It features a dark-green downward-facing triangle design in three rows: 'niho taniwha', a traditional Māori pattern.
Te Whanganui-a-Tara—Wellington Harbour
Beneath the niho taniwha is a representation of water—Te Whanganui-a-Tara, the harbour of Tara. Having the niho taniwha close to the water locates the University in this harbour city of Wellington. Our Māori name also reflects the idea of coming to the city through the harbour and being anchored and firmly placed here.
The inclusion of the University’s establishment date of 1897 in the shield highlights our heritage and legacy. The University was founded as Victoria University College of the University of New Zealand; then becoming Victoria University of Wellington and merging with the Wellington College of Education.
The shield outline is retained in the new design to link its historical use in the imagery of the University, and our British history, with a progressive new identity. The shield has previously been used to display a coat of arms.
The ceremonial crest
The shield has been incorporated into the ceremonial crest of the University for use on degree certificates and at special events such as graduation. The lion represents the Duke of Wellington and symbolises the courage of conviction and the role of universities in society to speak truth to power. The manaia is believed by Māori to be a guardian between the earthly world of mortals and the domain of the spirits.
Emphasis on Wellington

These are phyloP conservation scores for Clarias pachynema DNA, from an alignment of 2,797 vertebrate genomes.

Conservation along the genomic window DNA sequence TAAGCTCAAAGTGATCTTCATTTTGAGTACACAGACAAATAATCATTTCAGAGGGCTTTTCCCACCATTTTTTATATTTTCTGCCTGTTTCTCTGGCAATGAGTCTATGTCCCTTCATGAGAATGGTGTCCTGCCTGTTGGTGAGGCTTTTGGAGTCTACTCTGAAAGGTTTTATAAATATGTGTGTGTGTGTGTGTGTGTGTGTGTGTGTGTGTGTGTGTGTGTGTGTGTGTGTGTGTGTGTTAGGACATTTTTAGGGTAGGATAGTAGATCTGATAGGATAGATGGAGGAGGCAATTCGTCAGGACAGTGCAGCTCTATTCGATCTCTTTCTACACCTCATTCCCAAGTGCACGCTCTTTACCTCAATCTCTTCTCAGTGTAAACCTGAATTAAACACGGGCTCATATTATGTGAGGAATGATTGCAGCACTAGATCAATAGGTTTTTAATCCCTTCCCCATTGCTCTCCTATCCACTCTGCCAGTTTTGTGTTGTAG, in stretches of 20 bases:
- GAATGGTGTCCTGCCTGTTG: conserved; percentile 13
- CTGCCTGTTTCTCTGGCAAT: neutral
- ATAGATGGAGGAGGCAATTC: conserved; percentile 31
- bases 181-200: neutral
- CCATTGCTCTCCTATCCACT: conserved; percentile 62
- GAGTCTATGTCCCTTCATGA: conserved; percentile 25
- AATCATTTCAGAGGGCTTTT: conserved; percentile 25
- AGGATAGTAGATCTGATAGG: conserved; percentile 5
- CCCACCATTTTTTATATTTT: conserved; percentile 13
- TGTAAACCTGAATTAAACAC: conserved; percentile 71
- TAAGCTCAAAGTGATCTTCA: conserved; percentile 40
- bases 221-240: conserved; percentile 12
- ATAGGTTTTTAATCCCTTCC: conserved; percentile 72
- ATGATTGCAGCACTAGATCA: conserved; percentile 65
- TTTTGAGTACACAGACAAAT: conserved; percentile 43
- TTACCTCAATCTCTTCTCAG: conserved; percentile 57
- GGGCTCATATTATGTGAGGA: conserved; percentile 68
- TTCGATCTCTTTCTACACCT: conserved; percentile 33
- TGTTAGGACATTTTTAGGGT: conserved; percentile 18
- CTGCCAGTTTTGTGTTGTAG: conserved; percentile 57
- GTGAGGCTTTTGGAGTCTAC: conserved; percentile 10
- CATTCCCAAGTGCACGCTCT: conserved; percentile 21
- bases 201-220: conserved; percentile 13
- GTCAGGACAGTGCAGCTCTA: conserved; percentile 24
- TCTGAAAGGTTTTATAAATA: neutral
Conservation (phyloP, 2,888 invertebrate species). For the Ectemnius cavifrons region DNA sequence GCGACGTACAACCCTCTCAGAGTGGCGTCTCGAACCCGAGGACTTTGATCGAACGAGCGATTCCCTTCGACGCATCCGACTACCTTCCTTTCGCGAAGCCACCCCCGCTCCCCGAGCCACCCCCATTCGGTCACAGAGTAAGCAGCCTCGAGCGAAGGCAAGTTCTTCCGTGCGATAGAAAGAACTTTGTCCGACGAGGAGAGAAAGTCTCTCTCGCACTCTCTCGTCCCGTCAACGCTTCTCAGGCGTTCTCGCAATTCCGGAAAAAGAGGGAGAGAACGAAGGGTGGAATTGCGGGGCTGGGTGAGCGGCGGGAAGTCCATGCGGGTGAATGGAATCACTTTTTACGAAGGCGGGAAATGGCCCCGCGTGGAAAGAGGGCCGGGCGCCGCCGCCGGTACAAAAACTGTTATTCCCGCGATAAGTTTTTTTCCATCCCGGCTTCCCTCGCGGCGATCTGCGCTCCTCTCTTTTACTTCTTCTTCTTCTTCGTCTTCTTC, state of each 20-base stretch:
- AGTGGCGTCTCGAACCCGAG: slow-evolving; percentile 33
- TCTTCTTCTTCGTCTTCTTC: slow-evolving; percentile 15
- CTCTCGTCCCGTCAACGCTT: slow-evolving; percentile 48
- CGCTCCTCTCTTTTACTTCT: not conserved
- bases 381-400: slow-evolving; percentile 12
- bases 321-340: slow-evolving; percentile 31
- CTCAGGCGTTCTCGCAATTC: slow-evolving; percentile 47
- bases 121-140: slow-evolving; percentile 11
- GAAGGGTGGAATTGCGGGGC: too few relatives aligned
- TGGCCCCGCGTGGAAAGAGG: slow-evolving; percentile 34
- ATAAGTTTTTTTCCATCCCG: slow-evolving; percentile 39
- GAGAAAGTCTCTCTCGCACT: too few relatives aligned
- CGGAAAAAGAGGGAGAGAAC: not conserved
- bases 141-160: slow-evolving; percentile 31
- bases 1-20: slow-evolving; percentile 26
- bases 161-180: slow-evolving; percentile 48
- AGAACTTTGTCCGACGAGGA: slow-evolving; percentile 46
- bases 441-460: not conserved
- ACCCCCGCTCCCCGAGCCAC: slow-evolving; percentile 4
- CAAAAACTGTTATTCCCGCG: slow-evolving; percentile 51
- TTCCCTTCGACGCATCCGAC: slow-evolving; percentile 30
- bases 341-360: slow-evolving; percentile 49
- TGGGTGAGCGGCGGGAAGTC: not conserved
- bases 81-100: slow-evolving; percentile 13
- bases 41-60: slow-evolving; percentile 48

The word ‘Wellington’ has been placed prominently in the logo to couple our identity to the capital city and to draw attention to the word ‘Wellington’ in our legal name.
Victoria University of Wellington's vision is to be a world-leading capital city university and one of the great global–civic universities.View the strategic plan
Our partnerships with Wellington
The University’s partnerships in Wellington help drive economic growth, health, and wellbeing, and make the city a better place to live.View our partnerships
Although the University refreshed its brand in 2019/2020 to emphasise our capital city location, the word ‘Victoria’ continues to play an active role in the life of the University.
There are a number of ways in which the University retains the use of ‘Victoria’. This includes:
- The University’s legal name i.e. Victoria University of Wellington
- The presence of the University’s legal name in the new logo
- The use of the University’s legal name in academic publications e.g. research papers
- Colloquial names for the University e.g. ‘Vic’
- The names of student groups, clubs or societies e.g. VUWSA (unless any wish to change their name)
- The names of rooms and buildings of particular heritage importance e.g. the Victoria Room and the Hunter Building
- The name of the alumni publication Victorious
- The names of groups such as the Hunter Club, the Victoria Legacy Club and the Victoria Benefactors Circle
- The name of the Research Trust of Victoria University of Wellington
- The current Māori names of faculties and of the Te Aro and Pipitea Campuses